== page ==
While the cloud technologies and artificial intelligence (AI) keeps winning the business world, our CRM consultants give a closer look at what changes it can bring to the CRM market. But first, here's what the numbers tell about the AI use in CRM today.
AI plus CRM: 7 stats you don't want to miss
As cloud-based CRM is growing in popularity (with 62% of CRM software predicted to move to cloud by 2018, Forbes), machine learning and artificial intelligence technologies keep entering sales people's daily routines with products like Einstein or Dynamics 365. According to the Economist Intelligence Unit report, 75% of the executives surveyed plan to introduce AI in their companies till 2020. 26% of them hope that this will help to improve customer service, while 17% expect to get an increase in sales.
Application of AI in CRM is supposed to keep growing with the advancement of tools offered by incumbents. Already in 2015, 25% of leaders in customer service relied on the best-next-action functionality of a kind, and 74% of marketers used predictive intelligence to craft content for a better customer experience (Salesforce). Looking at the tomorrow of machine-enabled communication, Gartner goes further and claims that, by 2020, 85% of customer interactions won't require human service reps as machines will be able to collect customer data across channels and manage human-like interaction with clients.
While machine dominance in the (historically human) CRM area can seem too brave a prediction at first sight, successful cases like Marston's show that AI is soon going to disrupt the CRM space.
Why AI for CRM booms in B2B
With ample data generated by customers in B2C (for example, via social networks), the growth of AI-powered CRM is reasonable. But what can the B2B sector expect from the new technology? The main change that AI brings to CRM in B2B is that software seizes to only consume and provide information at user request. Instead, it pulls relevant data when it's most appropriate (for example, in the form of actionable cards in Dynamics 365).
Such an upside-down approach turns an AI-enabled CRM into a company's assistant that effectively solves common sales challenges such as the following.
Challenge #1. Target efforts at the leads who will convert
Perhaps, every sales person has at least once lost a lead after hard nurturing. This time could have been spent more wisely if they could predict the outcome in advance. Machine learning allows analyzing leads' behavior in CRM so as to automatically rank them by the probability to convert and even identifying if the contact person has the authority to close the deal. This way, a company can manage their resources better, by allocating more time for and assigning more experienced team members to stronger leads, as well as by prioritizing tasks for all sales agents to let them focus on high-quality leads first.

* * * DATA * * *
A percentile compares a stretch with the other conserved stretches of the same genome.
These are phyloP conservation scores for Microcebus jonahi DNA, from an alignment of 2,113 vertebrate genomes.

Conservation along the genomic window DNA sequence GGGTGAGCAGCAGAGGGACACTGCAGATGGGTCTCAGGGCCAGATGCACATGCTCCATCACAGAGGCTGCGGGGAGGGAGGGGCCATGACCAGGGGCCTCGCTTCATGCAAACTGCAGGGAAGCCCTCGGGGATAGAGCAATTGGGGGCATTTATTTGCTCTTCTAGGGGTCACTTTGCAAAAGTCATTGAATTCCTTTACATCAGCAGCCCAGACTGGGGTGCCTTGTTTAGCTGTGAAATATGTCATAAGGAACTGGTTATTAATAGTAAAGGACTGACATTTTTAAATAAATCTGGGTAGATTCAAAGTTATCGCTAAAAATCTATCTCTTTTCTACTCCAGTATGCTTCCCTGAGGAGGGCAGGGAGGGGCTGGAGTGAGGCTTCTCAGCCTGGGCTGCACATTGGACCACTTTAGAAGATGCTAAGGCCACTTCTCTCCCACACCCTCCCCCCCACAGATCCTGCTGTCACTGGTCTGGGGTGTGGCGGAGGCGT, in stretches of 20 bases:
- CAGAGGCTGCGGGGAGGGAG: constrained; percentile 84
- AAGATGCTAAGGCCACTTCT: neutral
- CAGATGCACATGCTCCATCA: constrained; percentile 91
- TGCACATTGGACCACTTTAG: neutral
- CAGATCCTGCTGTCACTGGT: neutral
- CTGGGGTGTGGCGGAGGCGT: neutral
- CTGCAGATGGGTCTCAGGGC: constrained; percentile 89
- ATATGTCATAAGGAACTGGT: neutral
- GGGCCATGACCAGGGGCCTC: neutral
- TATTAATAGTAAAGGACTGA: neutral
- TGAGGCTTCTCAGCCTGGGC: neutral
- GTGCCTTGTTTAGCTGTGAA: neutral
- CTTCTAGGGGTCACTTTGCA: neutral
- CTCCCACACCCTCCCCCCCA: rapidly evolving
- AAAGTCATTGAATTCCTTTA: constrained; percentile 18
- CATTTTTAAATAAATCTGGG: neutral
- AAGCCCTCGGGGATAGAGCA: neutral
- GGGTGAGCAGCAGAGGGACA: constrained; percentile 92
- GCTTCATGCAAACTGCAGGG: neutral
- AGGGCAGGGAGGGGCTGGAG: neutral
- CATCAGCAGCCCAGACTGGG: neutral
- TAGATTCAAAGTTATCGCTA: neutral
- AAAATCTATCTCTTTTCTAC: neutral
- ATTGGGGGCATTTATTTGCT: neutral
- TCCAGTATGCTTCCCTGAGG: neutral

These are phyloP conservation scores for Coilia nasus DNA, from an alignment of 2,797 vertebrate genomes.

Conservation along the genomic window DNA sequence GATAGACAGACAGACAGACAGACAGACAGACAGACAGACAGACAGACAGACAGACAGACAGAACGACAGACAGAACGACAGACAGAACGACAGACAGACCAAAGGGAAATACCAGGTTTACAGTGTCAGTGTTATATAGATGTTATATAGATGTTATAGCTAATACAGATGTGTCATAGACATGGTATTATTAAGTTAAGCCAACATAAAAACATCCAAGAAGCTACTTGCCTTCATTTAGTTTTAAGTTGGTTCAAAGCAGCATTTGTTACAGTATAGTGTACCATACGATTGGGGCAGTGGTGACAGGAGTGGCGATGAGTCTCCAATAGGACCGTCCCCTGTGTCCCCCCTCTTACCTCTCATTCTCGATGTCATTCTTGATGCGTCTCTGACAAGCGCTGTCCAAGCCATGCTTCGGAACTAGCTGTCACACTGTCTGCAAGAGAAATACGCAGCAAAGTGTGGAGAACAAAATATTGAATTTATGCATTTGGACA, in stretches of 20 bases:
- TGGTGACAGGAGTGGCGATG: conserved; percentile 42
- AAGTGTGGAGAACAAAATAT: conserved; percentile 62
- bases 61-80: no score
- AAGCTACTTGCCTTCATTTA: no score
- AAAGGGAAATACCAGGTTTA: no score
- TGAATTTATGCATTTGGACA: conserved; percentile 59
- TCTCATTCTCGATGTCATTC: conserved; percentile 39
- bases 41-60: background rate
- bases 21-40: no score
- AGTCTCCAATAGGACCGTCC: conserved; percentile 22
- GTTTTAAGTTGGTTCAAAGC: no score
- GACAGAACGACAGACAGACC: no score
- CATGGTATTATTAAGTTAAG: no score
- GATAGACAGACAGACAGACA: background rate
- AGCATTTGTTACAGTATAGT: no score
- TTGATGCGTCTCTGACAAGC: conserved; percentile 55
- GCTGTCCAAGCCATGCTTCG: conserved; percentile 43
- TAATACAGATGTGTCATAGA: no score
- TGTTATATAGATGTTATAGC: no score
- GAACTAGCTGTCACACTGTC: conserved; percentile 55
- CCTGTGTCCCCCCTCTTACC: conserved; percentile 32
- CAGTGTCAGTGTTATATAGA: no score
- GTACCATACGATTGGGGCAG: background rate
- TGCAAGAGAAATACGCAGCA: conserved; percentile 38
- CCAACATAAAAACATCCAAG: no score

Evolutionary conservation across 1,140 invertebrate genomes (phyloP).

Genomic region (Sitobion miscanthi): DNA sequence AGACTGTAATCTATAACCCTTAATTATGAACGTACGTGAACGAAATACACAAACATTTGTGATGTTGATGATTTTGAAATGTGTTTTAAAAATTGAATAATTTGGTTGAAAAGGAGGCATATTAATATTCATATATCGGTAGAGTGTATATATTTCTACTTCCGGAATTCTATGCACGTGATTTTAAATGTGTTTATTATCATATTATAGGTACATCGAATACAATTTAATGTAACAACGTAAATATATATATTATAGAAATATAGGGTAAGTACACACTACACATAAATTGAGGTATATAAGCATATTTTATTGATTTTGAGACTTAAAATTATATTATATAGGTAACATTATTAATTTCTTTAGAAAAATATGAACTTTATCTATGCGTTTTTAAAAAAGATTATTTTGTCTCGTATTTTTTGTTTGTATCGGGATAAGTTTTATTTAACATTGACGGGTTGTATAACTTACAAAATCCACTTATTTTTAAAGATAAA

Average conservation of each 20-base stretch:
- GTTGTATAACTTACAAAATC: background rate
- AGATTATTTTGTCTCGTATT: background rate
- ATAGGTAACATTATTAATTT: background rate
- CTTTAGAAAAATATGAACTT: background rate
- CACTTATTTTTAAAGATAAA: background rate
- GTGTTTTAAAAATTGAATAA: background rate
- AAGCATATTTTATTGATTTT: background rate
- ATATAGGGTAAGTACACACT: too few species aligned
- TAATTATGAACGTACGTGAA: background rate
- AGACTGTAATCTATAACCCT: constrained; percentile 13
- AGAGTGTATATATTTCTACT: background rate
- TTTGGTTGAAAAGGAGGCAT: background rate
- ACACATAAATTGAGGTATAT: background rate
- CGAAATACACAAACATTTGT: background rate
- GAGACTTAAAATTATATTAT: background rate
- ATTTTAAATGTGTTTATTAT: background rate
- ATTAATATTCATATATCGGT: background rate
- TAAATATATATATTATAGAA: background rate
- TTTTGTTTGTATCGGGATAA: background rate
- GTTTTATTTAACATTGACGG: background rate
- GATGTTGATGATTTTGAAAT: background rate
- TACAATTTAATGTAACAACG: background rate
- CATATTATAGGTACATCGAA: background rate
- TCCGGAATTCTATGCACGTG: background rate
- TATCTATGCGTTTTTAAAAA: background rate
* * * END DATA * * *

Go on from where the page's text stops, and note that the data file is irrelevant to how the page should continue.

Challenge #2. Win them back before they flee
When there are competitors around, even a slowdown in customers' responses can be an alarming sign. Yet, it's hardly possible for sales people to monitor every customer's account. However, AI-enabled CRM can analyze a customer's mood and deliver alerts right to sales people's fingertips. By drawing on patterns in purchase history and email answers, the software can help to spot relationships at risk and suggest how to revive them.
Challenge #3. Optimize sales people's daily performance
Customer satisfaction depends on how prompt and relevant sales people's answers are. AI can speed up sales agents' daily routines with recommendations of the next best action. For example, by spotting a question in the customer's email, the software can suggest marketing materials from the knowledge base (relevant case studies or presentations). By analyzing customer behavior (content openings, purchase history, browsing history), a CRM can learn what information the customer needs, or what the cross-selling and up-selling opportunities are. As a result, machine learning not only makes sales people more effective in tasks but substantially improves customer experience.
The future of AI and CRM
Today, incumbent vendors Microsoft, Salesforce, SAP, Oracle invest heavily in AI capabilities of their CRM offerings. As the new features can considerably improve customer experience and optimize sales people's work, it's likely that in a few years down the line many companies will turn to CRM customization to bring AI to their dialog with customers. Yet, for now, it's questionable whether machines will be able to perform 85% of the tasks human reps do today. What do you think about it? Feel free to comment below.
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